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What's Your Love Language?
by Chris Wesley
Has Love A Language?
Ask any couple who has been married for about 40 or more years the secret of lasting love, and you will hear replies like: Overlooking the little annoyances of life; entering marriage with eyes wide open and living in marriage with eyes half shut!; learning to be patient; remembering to appreciate each other often; learning to understand how the other likes to be loved and then doing it; holding tight during the tough times when it seems like love has died, and nurturing it until it re-awakens; trusting and protecting each other. Love which has lasted is rarely described as being a lovely feeling which has never waxed or waned.
Fiddler on the Roof
I love the part in Fiddler on the Roof when the husband, Tevye, quite out of the blue asks his wife if she loves him … She is astounded by the question and blusters a reply: Do I love you? … You're upset, you're worn out, Go inside, go lie down! Maybe it's indigestion. But Tevye persists and she answers: For twenty-five years I've washed your clothes, cooked your meals, cleaned your house, given you children, milked the cow. After twenty-five years, why talk about love right now? Then I’m your wife and finally For twenty-five years I've lived with him, fought him, starved with him. Twenty-five years my bed is his. If that's not love, what is? They conclude by supposing that they do in fact love in each other, and although nothing has changed, after 25 years it was ‘nice to know’.
Am I Speaking Your Language?
If you have ever thought you were speaking a different love language to your partner … then perhaps you are! In his very helpful book “The Five Languages of Love”, Gary Chapman (www.fivelovelanugages.com) identifies ways in which love is generally expressed in a relationship and states that most people have an individual strong preference for one area.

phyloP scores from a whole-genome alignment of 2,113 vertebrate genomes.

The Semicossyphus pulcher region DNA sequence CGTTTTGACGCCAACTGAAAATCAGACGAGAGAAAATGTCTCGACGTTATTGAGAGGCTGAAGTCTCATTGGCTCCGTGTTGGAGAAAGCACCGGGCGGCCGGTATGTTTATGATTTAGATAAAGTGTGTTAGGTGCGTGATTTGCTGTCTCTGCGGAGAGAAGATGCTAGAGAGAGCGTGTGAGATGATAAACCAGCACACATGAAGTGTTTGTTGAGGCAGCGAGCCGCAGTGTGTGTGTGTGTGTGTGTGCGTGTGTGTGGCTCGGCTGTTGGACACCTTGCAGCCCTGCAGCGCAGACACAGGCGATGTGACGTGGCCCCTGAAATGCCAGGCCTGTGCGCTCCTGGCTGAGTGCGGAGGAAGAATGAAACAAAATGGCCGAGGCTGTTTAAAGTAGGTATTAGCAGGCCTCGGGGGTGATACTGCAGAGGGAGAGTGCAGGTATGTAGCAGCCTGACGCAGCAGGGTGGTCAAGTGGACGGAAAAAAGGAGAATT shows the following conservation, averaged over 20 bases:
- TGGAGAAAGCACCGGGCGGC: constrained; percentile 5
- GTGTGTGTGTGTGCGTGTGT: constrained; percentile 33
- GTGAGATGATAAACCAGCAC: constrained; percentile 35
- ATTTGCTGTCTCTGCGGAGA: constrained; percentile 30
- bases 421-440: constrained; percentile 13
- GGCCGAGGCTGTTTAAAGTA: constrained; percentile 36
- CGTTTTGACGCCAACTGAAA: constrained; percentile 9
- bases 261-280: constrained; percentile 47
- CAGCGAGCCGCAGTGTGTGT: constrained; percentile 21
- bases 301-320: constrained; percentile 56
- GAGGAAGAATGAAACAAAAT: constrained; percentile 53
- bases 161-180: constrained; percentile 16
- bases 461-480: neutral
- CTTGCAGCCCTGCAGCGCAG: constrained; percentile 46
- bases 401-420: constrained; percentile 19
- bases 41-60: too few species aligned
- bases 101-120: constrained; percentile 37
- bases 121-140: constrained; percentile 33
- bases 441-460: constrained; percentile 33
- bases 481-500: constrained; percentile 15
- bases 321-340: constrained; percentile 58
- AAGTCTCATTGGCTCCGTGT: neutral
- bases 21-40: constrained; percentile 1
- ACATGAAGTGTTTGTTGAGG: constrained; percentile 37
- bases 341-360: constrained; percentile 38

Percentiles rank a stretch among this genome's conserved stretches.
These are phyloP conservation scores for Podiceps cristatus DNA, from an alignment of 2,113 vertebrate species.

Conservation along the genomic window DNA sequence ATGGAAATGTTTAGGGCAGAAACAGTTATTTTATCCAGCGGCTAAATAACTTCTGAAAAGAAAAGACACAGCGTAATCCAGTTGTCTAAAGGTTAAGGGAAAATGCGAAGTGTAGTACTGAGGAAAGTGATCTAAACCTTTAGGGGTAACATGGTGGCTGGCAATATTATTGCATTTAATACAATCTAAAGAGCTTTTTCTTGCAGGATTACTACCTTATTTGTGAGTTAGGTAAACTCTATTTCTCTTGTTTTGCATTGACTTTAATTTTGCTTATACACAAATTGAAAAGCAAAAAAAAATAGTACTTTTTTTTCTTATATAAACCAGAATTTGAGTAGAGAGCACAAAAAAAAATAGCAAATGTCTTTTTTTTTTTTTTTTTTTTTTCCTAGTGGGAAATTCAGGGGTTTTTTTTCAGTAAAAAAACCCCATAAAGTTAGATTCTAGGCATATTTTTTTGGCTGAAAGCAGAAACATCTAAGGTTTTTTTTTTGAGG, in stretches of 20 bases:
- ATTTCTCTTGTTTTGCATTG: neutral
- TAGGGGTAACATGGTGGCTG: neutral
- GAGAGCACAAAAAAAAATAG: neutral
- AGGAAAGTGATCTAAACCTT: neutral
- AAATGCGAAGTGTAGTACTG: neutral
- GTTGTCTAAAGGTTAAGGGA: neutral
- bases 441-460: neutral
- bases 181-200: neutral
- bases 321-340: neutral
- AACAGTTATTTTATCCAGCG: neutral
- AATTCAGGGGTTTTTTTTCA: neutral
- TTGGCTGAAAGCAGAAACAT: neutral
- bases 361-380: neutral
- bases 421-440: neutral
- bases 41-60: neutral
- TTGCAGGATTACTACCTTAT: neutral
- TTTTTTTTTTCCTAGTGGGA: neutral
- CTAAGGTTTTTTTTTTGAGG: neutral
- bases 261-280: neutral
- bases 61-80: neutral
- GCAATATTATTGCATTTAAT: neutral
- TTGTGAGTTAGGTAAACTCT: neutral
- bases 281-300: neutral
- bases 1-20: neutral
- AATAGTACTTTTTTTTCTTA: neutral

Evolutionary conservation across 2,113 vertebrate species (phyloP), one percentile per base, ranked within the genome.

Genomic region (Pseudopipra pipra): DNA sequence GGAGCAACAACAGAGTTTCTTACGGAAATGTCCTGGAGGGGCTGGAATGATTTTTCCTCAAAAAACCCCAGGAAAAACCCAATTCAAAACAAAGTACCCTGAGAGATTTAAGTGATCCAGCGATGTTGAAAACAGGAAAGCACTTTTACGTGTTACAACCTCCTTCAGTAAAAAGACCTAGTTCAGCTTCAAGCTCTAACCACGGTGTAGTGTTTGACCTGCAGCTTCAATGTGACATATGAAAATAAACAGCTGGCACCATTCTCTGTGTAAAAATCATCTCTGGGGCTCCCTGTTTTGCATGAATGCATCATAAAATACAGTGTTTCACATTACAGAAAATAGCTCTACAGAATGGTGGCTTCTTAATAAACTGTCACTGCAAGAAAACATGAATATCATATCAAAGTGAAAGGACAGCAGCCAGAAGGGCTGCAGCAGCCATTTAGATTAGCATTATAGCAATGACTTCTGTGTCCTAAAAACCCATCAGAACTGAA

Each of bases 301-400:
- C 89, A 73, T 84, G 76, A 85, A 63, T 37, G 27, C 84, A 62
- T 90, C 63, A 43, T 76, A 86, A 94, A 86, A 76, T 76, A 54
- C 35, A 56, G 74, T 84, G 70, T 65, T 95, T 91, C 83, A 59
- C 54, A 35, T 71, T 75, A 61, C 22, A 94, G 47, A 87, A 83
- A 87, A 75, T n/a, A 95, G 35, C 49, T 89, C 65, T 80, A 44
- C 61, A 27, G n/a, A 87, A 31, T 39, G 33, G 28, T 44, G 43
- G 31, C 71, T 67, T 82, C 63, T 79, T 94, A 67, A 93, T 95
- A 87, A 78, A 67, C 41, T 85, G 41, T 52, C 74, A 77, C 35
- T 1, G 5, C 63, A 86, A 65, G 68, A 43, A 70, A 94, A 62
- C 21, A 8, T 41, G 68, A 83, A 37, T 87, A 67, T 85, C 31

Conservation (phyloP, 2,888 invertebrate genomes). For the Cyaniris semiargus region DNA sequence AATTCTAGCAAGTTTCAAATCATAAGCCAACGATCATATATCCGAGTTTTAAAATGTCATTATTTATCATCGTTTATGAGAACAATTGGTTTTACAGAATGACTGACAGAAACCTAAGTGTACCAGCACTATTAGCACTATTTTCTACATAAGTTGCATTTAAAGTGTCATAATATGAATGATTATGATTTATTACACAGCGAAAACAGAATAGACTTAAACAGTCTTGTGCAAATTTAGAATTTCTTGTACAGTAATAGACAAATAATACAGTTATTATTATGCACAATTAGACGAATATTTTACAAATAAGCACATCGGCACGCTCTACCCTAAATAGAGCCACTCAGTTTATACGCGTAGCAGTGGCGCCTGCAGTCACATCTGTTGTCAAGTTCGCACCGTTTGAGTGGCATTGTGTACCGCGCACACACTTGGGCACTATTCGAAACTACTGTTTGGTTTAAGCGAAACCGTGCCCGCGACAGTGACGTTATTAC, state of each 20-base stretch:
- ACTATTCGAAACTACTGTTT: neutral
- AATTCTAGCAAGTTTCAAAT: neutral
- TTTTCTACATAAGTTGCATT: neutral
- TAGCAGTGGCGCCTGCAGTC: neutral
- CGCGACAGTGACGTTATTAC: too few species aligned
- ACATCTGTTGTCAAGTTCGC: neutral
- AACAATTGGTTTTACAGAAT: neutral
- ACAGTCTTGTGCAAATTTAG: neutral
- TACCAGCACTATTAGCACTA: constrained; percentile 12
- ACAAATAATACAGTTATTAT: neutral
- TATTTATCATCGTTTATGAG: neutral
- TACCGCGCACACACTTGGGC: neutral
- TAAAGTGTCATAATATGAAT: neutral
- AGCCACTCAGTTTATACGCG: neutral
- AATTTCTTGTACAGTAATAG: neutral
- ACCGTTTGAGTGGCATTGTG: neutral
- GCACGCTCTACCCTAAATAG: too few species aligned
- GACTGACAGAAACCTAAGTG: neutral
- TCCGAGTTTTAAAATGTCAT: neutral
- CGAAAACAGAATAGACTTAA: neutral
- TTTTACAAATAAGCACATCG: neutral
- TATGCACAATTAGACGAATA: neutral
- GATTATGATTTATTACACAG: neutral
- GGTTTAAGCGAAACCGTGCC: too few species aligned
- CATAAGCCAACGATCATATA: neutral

A key to a successful love life is to find out what the love language of your partner is, and then express love in the way your partner most appreciates!
The five ways he categorises are:
Investigation and Observation
To find out what your partner most values, observe him or her and see which is most offered to you as an expression of love. We nearly always offer to others what we most consider to be loving ourselves and what we most would like to receive ourselves. Are there areas which your spouse often complains about: We don’t talk anymore; You prefer the football to me – this person may crave quality time as an expression of love. If there are frequent requests for help, with children or household jobs for example, perhaps Act of Service is a longed for love expression. Does your partner always like to sit close to you, hugs you when returning home, hold hands … physical touch may be the primary love language here.
Your Coach can Help You
While all relationships, at whatever level, will improve from these simple and relatively easy-to-do suggestions, others, as we all know, can be just a bit more complicated! At times it is hard to know where to begin and this is where coaching can help you. Your coach can guide you to take a closer look at troublesome relationships, examine your expectations as against the present reality, explore what belief structures and feelings you have within those relationships, and help you decide what your next steps might be.
A huge advantage of discussing relationships with someone you don't already know - whether that is on the phone, by email or face to face - is that your coach is an impartial listener and genuinely interested and accepting sounding board. The other person cannot be changed by coaching, but your perspective and approach can. So if you are struggling with a particular relationship (or more!), why not get in touch today.
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